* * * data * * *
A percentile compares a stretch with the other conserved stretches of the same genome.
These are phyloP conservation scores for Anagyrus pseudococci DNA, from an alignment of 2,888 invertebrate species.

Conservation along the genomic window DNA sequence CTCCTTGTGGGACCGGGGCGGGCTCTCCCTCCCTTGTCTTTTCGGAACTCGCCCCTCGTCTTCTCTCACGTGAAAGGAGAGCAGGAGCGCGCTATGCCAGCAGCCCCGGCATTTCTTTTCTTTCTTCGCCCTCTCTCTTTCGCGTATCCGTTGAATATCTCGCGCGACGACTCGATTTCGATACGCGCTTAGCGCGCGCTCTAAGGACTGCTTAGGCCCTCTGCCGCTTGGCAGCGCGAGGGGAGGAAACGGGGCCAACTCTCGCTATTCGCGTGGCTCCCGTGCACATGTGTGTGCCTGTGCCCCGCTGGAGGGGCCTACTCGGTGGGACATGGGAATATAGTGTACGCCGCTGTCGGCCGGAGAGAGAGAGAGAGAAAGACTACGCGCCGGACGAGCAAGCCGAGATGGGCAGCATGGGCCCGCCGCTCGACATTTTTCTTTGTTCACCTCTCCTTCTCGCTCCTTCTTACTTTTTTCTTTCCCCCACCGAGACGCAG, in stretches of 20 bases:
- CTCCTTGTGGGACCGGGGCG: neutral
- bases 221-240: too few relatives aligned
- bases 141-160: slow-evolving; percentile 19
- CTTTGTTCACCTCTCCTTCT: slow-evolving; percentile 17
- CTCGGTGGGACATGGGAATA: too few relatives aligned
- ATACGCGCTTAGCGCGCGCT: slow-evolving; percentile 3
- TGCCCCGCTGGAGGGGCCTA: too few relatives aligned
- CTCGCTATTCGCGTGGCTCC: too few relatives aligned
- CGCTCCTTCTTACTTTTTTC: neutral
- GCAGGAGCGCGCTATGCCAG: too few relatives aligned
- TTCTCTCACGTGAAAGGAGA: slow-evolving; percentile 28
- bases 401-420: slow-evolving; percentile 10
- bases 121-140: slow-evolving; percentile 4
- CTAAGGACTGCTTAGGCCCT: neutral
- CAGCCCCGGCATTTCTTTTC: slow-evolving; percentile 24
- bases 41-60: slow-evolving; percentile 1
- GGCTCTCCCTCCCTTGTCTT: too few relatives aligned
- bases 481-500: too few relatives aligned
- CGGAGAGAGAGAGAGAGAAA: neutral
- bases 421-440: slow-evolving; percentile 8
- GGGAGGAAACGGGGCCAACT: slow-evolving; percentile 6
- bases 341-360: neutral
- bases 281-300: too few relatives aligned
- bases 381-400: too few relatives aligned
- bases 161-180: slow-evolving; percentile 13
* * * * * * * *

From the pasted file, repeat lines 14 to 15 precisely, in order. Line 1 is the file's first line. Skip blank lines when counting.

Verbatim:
- TTCTCTCACGTGAAAGGAGA: slow-evolving; percentile 28
- bases 401-420: slow-evolving; percentile 10